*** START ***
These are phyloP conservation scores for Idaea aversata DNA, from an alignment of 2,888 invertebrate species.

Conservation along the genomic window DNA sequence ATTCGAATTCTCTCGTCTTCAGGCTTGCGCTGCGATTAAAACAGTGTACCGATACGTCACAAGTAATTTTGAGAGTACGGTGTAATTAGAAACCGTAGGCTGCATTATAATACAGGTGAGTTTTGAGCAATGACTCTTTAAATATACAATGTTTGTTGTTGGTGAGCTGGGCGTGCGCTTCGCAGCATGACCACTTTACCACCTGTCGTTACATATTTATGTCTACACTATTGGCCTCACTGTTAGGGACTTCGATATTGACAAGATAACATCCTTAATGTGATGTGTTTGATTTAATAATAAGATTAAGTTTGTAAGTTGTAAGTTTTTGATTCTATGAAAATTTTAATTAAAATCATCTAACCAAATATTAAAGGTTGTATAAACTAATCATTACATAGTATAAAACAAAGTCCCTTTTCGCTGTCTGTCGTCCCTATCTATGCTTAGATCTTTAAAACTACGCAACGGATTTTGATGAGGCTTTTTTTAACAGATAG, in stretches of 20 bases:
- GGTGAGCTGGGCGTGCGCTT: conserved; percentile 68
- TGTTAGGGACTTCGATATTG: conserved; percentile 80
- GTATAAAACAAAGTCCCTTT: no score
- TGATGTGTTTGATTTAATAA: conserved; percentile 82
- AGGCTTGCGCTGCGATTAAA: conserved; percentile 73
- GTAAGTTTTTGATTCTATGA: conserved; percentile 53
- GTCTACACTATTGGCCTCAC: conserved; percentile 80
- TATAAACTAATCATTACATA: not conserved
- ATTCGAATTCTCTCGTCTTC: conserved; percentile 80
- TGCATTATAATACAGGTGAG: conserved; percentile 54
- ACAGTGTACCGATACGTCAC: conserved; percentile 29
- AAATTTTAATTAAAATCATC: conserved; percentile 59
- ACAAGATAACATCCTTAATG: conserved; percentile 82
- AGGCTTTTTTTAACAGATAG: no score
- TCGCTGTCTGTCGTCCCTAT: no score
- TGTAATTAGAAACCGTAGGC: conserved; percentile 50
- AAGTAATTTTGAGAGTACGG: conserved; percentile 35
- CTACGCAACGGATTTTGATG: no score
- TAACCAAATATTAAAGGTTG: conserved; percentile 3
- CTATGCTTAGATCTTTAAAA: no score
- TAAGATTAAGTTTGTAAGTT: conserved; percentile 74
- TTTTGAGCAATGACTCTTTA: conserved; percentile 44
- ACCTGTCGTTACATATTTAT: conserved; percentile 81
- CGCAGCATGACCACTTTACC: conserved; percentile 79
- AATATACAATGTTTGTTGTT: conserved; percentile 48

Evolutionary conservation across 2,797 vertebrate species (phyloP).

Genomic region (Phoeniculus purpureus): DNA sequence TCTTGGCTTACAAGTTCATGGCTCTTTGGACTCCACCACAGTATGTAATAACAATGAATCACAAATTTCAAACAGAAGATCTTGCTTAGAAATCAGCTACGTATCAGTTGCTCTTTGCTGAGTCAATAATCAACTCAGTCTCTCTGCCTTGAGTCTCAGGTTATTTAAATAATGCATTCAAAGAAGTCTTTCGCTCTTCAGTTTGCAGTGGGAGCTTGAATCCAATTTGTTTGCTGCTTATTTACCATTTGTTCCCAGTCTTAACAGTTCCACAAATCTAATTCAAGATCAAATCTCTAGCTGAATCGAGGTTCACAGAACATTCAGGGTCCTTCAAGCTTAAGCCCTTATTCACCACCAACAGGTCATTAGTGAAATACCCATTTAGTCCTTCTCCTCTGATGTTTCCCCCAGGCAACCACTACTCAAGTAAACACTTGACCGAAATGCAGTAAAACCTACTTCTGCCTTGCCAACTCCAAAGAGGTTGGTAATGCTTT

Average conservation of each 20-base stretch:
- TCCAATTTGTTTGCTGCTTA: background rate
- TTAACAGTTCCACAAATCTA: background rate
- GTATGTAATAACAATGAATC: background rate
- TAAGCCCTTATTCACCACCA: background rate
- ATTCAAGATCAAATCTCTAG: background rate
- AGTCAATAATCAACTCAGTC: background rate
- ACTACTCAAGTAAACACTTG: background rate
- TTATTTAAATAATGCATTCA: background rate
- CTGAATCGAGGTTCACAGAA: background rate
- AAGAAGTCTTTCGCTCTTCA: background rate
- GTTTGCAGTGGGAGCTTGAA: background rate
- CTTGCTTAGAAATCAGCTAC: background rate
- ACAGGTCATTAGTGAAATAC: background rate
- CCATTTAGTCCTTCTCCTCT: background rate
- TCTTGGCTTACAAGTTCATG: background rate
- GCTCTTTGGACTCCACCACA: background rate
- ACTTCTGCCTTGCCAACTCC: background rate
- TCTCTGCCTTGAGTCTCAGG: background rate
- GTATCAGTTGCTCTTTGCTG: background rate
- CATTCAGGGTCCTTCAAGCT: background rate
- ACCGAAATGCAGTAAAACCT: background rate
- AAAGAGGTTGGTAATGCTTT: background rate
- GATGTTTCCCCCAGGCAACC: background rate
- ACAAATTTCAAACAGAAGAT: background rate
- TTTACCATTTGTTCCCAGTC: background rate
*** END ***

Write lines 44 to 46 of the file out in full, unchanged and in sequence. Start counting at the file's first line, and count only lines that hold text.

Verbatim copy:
- CCATTTAGTCCTTCTCCTCT: background rate
- TCTTGGCTTACAAGTTCATG: background rate
- GCTCTTTGGACTCCACCACA: background rate